A logo takes on meaning, only if over a period of time it is linked to some product or service of a particular organization. What is needed is finding a meaningful device, some idea that reinforces the memorability of the company name. A black cube can be such a device because it has visual impact, and is easy to remember. Unlike the word Next, it is depictable, possesses the promise of meaning, and the pleasure of recognition.
This idea in no way restricts its application to any one product or concept.
The three dimensional effect functions as an underscore to attract the viewer s attention.
It is desirable to keep the letter style simple, unmannered, and untrendy so as not to distract from the cube concept. Furthermore, the use of a single identification device and a simple sans serif letter, designed to harmonize with almost any accompanying typeface, is essential for practical application. Whenever possible, double identification (name plus symbol) is best avoided.The brevity of the word NeXT and its containment within the framework of the cube obviates the need for such awkward devices.
Splitting the logo into two lines accomplishes several things: it startles the viewer and gives the word a new look, thus making it easier to separate from common usage. And even more importantly, it increases the letter size two-fold, within the framework of the cube. For small space use, a one line logo would have been too small to fit within this same framework.
Readability is hardly affected because the word is too simple to be misread.
Moreover, people have become accustomed to this format with such familiar four- letter word combinations as
In its design, color arrangement, and orientation the logo is a study in contrasts. Kipped at a jaunty angle, it brims with the informality, friendliness, and spontaneity of a Christmas seal and the authority of a rubber stamp.Together with its lively, black silhouette it becomes a focal point difficult for the eyes to avoid.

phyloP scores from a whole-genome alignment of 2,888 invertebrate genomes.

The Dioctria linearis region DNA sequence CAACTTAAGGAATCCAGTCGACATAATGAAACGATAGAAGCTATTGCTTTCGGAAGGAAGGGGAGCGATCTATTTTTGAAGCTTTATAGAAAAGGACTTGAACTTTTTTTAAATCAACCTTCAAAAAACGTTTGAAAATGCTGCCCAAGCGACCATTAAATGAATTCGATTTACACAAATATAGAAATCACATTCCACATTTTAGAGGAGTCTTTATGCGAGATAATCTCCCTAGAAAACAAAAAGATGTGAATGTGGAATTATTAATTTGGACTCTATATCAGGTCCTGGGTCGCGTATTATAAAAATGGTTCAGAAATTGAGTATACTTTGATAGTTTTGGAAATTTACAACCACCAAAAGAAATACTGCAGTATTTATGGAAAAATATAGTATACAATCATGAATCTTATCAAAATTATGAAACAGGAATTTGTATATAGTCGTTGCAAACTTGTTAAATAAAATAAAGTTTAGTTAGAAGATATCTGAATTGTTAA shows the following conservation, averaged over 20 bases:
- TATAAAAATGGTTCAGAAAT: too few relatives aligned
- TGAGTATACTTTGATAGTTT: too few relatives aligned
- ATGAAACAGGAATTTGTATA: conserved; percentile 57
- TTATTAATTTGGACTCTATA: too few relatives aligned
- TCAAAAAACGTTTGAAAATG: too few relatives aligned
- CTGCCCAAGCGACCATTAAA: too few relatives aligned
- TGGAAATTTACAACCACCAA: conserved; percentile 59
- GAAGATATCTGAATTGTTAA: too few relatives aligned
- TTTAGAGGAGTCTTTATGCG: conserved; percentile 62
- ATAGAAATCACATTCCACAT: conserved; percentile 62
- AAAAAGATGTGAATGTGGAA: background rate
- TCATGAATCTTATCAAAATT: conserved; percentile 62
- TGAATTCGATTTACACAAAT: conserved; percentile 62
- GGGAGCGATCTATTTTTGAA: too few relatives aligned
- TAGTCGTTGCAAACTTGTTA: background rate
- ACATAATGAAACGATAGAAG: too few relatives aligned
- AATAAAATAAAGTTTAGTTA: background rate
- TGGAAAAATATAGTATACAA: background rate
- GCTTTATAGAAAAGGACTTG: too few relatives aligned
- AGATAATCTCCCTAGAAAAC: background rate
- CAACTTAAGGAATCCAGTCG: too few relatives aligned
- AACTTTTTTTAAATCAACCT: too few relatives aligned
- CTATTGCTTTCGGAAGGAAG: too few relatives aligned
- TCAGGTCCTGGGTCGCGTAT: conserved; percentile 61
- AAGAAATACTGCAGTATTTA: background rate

The unconventional, yet dignified, array of colors: vermilion against cerise and green, and yellow against black (the most intense color contrast possible) is designed to appeal to a youthful audience and to add a sparkling, jew’el-like touch to paper, package, or machine. It is the sparing use of brilliant colors on a predominantly black ground that produces this effect, like stars in the sky. In itself, a decorative and self contained device, the logo does not depend on extraneous embellishment or fancy backgrounds for its many varied applications.
Poised at an angle of twenty-eight degrees, the black cube—even w ithout color— is equally effective for black and white use.
Here are some other choices.
Many different color combinations are possible.
The application of this device to such items as paper weights, stickers, and other promotional articles is endless. It lends itself as well to large scale interpretation: signs, exhibits in the shape of cubes, in which the actual exhibit is housed, as well as exhibit stands. For printed matter, its infinite adaptability and attention-compelling power is self-evident.
Weston, Connecticut Spring 1986